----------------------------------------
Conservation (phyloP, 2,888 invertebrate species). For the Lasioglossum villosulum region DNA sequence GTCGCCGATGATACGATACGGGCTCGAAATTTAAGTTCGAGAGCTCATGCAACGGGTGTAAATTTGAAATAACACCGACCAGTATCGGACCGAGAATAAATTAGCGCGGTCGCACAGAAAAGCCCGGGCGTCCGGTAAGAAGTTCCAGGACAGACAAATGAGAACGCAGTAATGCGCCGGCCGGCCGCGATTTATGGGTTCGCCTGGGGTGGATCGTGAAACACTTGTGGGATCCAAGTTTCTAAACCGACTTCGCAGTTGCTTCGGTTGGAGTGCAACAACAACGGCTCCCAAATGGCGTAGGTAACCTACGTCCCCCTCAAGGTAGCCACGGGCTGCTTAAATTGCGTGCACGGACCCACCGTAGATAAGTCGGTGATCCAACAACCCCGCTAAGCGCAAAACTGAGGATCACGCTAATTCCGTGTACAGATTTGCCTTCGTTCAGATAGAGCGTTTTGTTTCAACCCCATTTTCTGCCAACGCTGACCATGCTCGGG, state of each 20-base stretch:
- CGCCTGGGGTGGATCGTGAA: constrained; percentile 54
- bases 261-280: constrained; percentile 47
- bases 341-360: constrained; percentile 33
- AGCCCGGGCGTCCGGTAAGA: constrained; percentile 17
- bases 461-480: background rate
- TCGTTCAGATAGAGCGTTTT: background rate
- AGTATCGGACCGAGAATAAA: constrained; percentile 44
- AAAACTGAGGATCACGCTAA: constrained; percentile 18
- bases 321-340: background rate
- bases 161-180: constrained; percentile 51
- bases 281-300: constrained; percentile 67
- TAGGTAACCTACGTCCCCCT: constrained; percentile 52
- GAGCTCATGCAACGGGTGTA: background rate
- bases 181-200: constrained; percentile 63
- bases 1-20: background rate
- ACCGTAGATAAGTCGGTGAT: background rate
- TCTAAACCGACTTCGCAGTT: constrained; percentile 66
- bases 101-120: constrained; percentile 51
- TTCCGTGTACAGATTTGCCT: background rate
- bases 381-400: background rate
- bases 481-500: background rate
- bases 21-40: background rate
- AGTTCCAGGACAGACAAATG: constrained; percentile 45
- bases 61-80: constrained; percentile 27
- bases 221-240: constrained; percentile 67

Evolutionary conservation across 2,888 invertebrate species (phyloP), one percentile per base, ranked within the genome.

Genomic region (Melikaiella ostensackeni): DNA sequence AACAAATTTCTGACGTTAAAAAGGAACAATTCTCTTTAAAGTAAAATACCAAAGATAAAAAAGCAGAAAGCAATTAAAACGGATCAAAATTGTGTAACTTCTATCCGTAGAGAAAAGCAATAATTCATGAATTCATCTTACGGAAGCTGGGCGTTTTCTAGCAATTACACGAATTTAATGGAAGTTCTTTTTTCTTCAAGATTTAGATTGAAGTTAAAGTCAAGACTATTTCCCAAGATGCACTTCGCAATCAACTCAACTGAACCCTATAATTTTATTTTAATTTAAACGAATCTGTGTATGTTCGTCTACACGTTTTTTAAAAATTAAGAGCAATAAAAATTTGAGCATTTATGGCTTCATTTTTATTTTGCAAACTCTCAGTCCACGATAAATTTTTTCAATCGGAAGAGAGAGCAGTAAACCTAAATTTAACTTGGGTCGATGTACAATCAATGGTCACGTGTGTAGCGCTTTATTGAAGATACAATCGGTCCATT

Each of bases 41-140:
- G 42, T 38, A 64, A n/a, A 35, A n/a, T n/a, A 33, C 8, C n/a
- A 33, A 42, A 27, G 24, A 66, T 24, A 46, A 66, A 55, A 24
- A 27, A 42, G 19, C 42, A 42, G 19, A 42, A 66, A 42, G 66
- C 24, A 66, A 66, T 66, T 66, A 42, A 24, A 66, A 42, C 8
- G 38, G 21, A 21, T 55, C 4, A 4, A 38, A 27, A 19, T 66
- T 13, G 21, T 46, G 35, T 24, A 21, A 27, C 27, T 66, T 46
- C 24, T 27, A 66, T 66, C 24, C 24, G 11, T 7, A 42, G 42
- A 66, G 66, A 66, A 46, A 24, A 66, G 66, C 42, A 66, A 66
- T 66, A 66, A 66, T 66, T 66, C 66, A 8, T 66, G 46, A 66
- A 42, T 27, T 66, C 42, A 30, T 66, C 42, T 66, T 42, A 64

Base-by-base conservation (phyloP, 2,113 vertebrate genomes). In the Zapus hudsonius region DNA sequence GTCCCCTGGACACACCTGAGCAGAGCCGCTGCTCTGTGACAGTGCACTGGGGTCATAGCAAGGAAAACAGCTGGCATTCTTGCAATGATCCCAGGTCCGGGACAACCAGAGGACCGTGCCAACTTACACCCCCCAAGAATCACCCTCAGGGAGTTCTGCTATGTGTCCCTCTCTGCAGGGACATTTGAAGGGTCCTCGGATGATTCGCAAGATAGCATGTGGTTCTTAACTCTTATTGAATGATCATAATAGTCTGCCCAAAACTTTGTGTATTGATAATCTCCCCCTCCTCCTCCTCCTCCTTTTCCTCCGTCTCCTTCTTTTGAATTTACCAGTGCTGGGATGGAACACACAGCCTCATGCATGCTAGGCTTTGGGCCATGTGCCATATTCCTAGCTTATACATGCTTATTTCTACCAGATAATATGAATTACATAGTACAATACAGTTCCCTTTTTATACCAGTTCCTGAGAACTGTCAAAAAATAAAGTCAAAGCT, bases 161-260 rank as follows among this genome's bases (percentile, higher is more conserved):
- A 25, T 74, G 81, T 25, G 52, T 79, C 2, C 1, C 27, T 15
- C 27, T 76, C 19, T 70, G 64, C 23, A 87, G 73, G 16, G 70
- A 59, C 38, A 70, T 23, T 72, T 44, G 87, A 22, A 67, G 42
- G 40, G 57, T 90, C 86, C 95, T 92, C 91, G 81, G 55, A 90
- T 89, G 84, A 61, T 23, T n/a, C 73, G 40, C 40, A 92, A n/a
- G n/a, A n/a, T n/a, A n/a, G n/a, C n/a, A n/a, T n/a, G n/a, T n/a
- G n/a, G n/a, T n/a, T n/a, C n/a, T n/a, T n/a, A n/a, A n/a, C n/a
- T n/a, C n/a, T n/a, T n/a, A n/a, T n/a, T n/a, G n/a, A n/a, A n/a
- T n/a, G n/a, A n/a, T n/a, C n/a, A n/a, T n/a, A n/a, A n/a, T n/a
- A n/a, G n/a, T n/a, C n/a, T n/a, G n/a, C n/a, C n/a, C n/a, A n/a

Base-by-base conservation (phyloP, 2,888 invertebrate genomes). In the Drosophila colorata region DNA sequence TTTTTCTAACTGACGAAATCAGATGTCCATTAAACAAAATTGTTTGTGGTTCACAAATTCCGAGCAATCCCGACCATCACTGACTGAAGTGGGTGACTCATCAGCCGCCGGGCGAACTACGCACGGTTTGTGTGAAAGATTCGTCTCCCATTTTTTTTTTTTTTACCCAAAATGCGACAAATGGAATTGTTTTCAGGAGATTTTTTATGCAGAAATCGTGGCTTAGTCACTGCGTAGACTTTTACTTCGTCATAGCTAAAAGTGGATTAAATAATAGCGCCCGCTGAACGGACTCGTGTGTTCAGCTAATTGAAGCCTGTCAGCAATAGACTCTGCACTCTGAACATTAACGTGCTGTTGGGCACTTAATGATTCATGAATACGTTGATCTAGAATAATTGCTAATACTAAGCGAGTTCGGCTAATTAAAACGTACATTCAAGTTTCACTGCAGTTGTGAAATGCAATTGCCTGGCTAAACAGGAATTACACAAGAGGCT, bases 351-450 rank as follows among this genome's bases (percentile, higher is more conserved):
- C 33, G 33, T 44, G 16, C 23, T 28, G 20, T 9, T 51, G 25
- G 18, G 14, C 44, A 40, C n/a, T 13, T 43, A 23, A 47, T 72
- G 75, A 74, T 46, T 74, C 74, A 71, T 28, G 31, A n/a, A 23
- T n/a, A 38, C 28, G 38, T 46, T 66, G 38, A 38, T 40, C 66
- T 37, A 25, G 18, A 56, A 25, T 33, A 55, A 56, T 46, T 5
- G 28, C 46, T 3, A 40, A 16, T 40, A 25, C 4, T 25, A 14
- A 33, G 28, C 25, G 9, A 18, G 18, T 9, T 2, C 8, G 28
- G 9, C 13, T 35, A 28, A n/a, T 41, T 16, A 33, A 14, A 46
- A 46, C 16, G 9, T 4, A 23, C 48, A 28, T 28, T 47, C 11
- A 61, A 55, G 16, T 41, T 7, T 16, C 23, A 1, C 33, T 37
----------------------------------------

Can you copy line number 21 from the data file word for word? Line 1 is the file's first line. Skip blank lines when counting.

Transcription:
- bases 381-400: background rate